I couldn’t get this to work yesterday and I still can’t today, but one of the Electric Sheep got it working and it sounds fascinating. Someone (said to be a teen) has created an Ajax-based client for the virtual world of Second Life. Is this the start of browser-based SL use? That’s a potentially revolutionary idea. From the original post describing AjaxLife:
Due to some combination of boredom, wanting to talk to people in SL, and inspiration from a vague memory of something Interfect Sonic did, I decided to start work on an AJAX based SL client.
Itâ€™s still under heavy development, but the result so far is an application/page/site called AjaxLife.
It now works on the MG (I think!)
* Basic map
* Accepting/declining teleport offers
* Local chat, instant messages (partially — you canâ€™t start them except with online friends)
* Inventory received notifications
* Friend on/offline notifications
* Balance change notifications, etc.
It also correctly logs you in and out, and notifies you if you were disconnected for any reason.
The YouTube video above comes to 3pointD from Birgit Frenzel of I-D Media, whom we last met in Berlin, back when the Lifecrawler team had begun to offer client services in the virtual world of Second Life. The video features some new hacks the German team has apparently been cooking up, including the ability to jog through Second Life via a treadmill, and to steer with the D-pad on a Wiimote, which was hacked up by Gideon May back in March. The video is cool — get fit while navigating the virtual world! — but of course we have to give props to our neighbor in Second Life’s Louise sim, Moriash Moreau, who had the same thing going almost a year ago. Then again, the Lifecrawler one is a bit smoother and not so DIY, but hey, Mori’s a pioneer. The Lifecrawler team has also made good strides (sorry) on the Destroy Television-like technology for which they’re named, which is now working pretty smoothly, judging from this cool YouTube video. 3pointD hears that the Lifecrawler team may soon provide a virtual video streaming service not unlike Ustream that would let any SL resident stream their second lives to the Web. Watch for it.
Artur Bergman, writing on O’Reilly Radar, has a good wrap of the location-based services that were trotted out last night at Where 2.0. We posted yesterday about UpNext, about which there’s now more detail, and Artur has good insights into other services as well.
UpNext sounds pretty cool, featuring “a 3D cityscape of New York” where you can zoom around, select different data sets and mash up things like your Upcoming.org events. Plus, “You can click on any building to find out what is in it, as well as tag buildings.” It’s not avatarized nor multi-user, but otherwise sounds quite nice. Of course, it sounds like you could build similar functions for Google Earth with a little bit of effort, and the new Google Maps Street View gives you a crude approximation of the scene at street level (it actually took me a minute to recognize the facade of the building I live in when I looked it up). But UpNext sounds like — sorry about all the “sounds like,” there’s still very littile information on just how it works and what it does — it sounds like it comes ready to load up with events and people and all the rest, which means it could catch on if people dig the interface. Continue reading →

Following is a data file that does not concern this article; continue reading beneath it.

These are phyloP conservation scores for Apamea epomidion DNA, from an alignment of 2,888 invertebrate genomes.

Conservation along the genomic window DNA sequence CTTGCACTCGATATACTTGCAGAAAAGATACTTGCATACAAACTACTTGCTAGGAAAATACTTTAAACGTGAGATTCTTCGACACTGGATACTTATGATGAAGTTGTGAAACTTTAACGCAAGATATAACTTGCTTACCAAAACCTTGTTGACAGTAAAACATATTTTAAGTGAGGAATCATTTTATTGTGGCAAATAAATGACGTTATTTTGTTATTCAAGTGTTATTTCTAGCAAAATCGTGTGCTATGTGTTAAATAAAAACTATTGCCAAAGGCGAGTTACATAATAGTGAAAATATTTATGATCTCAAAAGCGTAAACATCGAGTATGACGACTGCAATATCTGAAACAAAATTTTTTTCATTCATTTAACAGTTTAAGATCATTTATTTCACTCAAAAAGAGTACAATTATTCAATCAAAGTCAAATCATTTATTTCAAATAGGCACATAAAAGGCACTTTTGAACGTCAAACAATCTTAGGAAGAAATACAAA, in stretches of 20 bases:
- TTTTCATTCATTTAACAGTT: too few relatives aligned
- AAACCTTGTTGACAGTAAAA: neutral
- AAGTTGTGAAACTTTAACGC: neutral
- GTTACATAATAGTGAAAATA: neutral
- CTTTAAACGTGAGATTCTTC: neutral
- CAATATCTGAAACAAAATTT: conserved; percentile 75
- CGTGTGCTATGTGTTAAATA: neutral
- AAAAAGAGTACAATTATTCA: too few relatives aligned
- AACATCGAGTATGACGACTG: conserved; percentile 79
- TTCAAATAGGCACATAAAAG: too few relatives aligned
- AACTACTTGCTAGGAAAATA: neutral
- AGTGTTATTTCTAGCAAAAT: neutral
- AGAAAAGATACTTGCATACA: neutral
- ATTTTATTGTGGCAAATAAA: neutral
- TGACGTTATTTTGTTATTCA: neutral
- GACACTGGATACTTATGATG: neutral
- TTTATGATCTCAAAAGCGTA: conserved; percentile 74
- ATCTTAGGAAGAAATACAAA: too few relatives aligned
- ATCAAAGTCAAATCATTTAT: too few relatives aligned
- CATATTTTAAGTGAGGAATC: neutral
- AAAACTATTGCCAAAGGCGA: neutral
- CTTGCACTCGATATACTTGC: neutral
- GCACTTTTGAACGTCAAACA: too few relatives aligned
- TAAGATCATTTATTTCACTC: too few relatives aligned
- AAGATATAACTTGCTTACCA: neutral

View22 Technology has announced what it calls a “3D Web commerce and media platform” that “simplifies the process of adding 3D Web applications and customer experiences into the marketing mix.” Known as Immersiv (and viewable in video clips on the View22 site), the tech resembles a fancy Flash app with a few extra features, including camera controls, integration with Google’s 3D Warehouse of Sketchup objects, support for a number of files formats, and a few other things mentioned at the end of this post. What’s interesting to me, though, is how View22 is positioning the product. If View22’s press release is to be believed, this is one of the first nearly plug-n-play 3D ecommerce packages to come along. (CyWorld USA is using it as an ecommerce solution for one of their media partners.) According to the release, “The new platform enables manufacturers, retailers, media networks, content developers and third-party integrators to quickly customize and deploy a range of in-demand applications such as 3D virtual stores and showrooms; 3D product configurators and visualizers; 3D social networking experiences; 3D Web sales automation systems; interactive 3D room planners; and interactive brand promotion and online advertising.” There may well be one out there, but I’m not sure I’ve seen a Web-based 3D ecommerce system that makes so many end-to-end claims for itself, from the aforementioned file format support to “integrated Web 2.0 services, customizable catalog and user interface, and an ad serving module” (see below). It remains to be seen, of course, how well it works and how easy it is to use, but it’s an interesting foray into the market nonetheless. Continue reading →